Siegel, R.

1972-01-01

279

23. SPILLWAY NO. 1 LOWER END TOPOGRAPHY AND SECTIONS. ...  

Library of Congress Historic Buildings Survey, Historic Engineering Record, Historic Landscapes Survey

23. SPILLWAY NO. 1 - LOWER END TOPOGRAPHY AND SECTIONS. February 1934. Reference BS-150. - Cushman No. 1 Hydroelectric Power Plant, Spillway, North Fork of Skokomish River, 5 miles West of Hood Canal, Hoodsport, Mason County, WA

280

THE INFLUENCE OF TOPOGRAPHY AND TEMPERATURE ON QUERCUS ILICIFOLIA SUCCESSION  

E-print Network

and tree oak plot. I found that colder microclimates are created by the effects of the low topography ecosystem. It is opportunistic and an early successional species that is maintained by disturbances. Scrub

Vallino, Joseph J.

281

Geoid height versus topography for oceanic plateaus and swells  

NASA Technical Reports Server (NTRS)

Gridded geoid height data (Marsh et al.l, 1986) and gridded bathymetry data (Van Wykhouse, 1973) are used to estimate the average compensation depths of 53 oceanic swells and plateaus. The relationship between geoid height and topography is examined using Airy and thermal compensation models. It is shown that geoid height is linearly related to topography between wavelengths of 400 and 4000 m as predicted by isostatic compensation models. The geoid/topography ratio is dependent on the average depth of compensation. The intermediate geoid/topography ratios of most thermal swells are interpreted as a linear combination of the decaying thermal swell signature and that of the persisting Airy-compensated volcanic edifice.

Sandwell, David T.; Mackenzie, Kevin R.

1989-01-01

282

Superoleophobic Surfaces through Control of Sprayed-on Stochastic Topography  

E-print Network

The liquid repellency and surface topography characteristics of coatings comprising a sprayed-on mixture of fluoroalkyl-functional precipitated silica and a fluoropolymer binder were examined using contact and sliding angle ...

Campos, Raymond

283

Surface topography and the impact on fatigue performance  

NASA Astrophysics Data System (ADS)

Areal characterization was applied to plain fatigue specimens manufactured from a nickel-based superalloy, Alloy 720Li, to determine the impact of machined/finished surface topography on fatigue performance of this material. Samples were subjected to fatigue testing in the as-turned and shot peened conditions to study the interaction between residual stresses and topography in influencing the fatigue performance. The turning process was deliberately manipulated to produce three distinct finishes which were subsequently given an identical shot peening, resulting in six grades of surface topography. Surface topography was found to influence fatigue even in the presence of peened compressive residual stresses by promoting crack initiation at valley sites. Both the roughness amplitude and spatial characteristics of the surface were found to be important when correlating to fatigue performance.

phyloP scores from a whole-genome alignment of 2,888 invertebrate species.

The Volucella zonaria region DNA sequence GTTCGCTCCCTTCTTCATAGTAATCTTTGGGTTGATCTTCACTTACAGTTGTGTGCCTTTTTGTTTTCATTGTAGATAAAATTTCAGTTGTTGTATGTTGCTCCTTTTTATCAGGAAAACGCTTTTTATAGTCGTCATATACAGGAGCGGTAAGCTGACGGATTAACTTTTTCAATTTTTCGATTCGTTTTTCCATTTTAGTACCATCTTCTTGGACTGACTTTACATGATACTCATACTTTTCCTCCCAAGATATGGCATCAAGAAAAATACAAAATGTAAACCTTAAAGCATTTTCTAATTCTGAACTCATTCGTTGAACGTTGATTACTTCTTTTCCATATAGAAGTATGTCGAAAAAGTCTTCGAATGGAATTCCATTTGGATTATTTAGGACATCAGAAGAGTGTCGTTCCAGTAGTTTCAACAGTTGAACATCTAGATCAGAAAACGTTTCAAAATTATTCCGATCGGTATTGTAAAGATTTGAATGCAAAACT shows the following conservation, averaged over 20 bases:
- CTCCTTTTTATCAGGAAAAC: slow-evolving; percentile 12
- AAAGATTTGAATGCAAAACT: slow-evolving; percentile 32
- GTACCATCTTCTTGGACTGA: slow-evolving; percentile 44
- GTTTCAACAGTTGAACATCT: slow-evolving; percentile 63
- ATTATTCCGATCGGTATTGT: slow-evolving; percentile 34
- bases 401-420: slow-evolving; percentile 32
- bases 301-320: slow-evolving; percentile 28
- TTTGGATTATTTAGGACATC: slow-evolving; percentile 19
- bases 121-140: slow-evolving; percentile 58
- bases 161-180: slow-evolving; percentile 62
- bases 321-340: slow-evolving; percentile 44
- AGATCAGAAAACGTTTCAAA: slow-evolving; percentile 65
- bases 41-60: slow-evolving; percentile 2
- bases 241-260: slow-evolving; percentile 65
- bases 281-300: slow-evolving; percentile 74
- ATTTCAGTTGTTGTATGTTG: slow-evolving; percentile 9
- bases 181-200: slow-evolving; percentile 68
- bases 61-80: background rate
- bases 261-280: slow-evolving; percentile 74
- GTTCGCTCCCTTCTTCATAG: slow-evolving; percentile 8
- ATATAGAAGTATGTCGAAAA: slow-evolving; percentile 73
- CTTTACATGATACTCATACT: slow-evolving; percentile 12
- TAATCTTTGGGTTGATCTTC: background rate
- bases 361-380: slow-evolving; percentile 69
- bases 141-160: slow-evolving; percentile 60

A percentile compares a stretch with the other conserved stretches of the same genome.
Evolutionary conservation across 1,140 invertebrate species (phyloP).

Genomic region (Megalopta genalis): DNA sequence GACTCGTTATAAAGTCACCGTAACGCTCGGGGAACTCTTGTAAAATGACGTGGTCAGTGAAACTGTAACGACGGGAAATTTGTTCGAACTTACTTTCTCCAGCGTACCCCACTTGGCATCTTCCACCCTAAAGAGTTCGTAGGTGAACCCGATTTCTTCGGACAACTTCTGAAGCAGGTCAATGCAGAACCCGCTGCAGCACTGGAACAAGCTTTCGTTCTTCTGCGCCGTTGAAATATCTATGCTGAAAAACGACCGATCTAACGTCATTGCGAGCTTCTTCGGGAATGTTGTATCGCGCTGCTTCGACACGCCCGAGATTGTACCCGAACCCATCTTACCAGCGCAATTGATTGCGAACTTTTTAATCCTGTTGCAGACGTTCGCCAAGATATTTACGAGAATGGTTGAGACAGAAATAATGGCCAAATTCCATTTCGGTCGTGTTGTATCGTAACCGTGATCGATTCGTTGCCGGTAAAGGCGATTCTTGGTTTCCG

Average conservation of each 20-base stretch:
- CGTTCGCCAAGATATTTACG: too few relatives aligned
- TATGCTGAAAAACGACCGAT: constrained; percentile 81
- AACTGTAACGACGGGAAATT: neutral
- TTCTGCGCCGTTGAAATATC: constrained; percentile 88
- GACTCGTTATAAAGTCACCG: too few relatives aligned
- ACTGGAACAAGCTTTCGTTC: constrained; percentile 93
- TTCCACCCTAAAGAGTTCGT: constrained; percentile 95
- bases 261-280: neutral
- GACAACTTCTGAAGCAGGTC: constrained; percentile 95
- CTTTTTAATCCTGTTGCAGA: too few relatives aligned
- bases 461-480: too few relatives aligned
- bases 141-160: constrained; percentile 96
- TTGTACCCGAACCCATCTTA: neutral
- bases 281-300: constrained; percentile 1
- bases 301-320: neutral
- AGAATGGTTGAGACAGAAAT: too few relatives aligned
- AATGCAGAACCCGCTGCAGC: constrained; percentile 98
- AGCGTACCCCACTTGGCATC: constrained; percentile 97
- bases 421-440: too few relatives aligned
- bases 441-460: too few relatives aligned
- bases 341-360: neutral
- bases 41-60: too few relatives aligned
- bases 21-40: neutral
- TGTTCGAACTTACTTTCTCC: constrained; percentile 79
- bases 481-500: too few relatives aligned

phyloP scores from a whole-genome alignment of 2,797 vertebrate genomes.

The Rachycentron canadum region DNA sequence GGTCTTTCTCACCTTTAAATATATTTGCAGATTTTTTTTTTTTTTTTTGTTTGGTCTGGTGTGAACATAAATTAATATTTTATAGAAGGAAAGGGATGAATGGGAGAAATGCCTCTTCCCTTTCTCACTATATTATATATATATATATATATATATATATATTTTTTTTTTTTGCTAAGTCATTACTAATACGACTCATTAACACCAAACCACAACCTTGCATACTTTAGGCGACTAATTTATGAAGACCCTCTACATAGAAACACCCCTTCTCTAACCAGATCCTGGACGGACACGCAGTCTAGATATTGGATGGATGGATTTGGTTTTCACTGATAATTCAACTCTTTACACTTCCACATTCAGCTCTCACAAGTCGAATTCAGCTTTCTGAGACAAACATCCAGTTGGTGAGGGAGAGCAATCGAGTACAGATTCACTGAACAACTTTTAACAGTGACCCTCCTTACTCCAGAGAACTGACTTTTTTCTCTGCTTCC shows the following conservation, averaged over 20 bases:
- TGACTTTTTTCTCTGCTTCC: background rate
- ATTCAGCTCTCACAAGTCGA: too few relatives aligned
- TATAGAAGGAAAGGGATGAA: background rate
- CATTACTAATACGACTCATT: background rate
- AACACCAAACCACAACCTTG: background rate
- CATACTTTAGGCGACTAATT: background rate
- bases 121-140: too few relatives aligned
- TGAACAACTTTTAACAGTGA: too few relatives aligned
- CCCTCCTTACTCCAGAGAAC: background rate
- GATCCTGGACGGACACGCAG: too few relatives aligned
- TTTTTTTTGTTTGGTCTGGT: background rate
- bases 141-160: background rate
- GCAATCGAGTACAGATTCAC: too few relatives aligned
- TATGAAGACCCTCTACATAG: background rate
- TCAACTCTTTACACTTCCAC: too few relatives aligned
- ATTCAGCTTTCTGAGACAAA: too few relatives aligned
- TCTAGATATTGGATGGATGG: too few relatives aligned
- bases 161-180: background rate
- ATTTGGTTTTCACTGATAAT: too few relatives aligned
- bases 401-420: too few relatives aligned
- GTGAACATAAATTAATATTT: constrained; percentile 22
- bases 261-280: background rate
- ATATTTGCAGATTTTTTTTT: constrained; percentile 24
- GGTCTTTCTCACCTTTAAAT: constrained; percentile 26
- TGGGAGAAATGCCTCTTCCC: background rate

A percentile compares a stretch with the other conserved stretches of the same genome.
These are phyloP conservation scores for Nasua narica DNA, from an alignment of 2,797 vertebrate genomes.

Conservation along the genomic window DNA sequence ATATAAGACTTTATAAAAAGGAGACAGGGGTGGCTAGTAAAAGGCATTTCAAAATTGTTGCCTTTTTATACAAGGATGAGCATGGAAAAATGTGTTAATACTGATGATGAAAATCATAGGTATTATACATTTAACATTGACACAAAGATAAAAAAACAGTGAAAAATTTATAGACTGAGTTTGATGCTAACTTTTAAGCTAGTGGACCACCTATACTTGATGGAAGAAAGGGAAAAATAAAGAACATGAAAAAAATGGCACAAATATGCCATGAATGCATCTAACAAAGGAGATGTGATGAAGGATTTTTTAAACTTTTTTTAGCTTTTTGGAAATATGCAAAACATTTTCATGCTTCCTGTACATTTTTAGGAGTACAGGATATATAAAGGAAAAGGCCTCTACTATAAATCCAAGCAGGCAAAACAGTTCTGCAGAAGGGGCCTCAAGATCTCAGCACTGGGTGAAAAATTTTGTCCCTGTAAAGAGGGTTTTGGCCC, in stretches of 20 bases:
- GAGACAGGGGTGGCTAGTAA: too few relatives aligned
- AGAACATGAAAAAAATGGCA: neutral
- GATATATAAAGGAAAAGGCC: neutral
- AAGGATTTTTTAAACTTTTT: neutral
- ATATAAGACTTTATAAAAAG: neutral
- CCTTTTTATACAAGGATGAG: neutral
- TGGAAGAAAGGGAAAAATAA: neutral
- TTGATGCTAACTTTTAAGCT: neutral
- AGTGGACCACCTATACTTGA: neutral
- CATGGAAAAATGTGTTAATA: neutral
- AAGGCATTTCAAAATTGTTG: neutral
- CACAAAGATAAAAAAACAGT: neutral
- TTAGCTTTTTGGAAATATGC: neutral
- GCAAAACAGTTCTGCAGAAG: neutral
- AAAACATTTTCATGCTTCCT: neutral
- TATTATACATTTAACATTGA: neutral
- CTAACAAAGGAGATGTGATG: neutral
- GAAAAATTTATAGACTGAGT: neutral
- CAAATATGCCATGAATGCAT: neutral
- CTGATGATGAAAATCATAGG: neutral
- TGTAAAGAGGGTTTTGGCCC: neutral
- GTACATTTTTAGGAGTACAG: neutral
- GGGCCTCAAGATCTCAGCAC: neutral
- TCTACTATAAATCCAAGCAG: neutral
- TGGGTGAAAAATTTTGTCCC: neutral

Ardi, D. T.; Li, Y. G.; Chan, K. H. K.; Blunt, L.; Bache, M. R.

2015-03-01

284

Infragravity waves over topography: generation, dissipation, and reflection  

E-print Network

Ocean surface infragravity waves (periods from 20 to 200 s) observed along the southern California coast are shown to be sensitive to the bottom topography of the shelf region, where propagation is linear, and of the ...

Thomson, James M. (James McArthur)

2006-01-01

285

Spatially explicit simulation of peatland hydrology and carbon dioxide exchange: Influence of mesoscale topography  

NASA Astrophysics Data System (ADS)

Carbon dynamics in peatlands are controlled, in large part, by their wetness as defined by water table depth and volumetric liquid soil moisture content. A common type of peatland is raised bogs that typically have a multiple-layer canopy of vascular plants over a Sphagnum moss ground cover. Their convex form restricts water supply to precipitation and water is shed toward the margins, usually by lateral subsurface flow. The hydraulic gradient for lateral subsurface flow is governed by the peat surface topography at the mesoscale (˜200 m to 5 km). To investigate the influence of mesoscale topography on wetness, evapotranspiration (ET), and gross primary productivity (GPP) in a bog during the snow-free period, we compare the outputs of a further developed version of the daily Boreal Ecosystem Productivity Simulator (BEPS) with observations made at the Mer Bleue peatland, located near Ottawa, Canada. Explicitly considering mesoscale topography, simulated total ET and GPP correlate well with measured ET (r = 0.91) and derived gross ecosystem productivity (GEP; r = 0.92). Both measured ET and derived GEP are simulated similarly well when mesoscale topography is neglected, but daily simulated values are systematically underestimated by about 10% and 12% on average, respectively, due to greater wetness resulting from the lack of lateral subsurface flow. Owing to the differences in moss surface conductances of water vapor and carbon dioxide with increasing moss water content, the differences in the spatial patterns of simulated total ET and GPP are controlled by the mesotopographic position of the moss ground cover.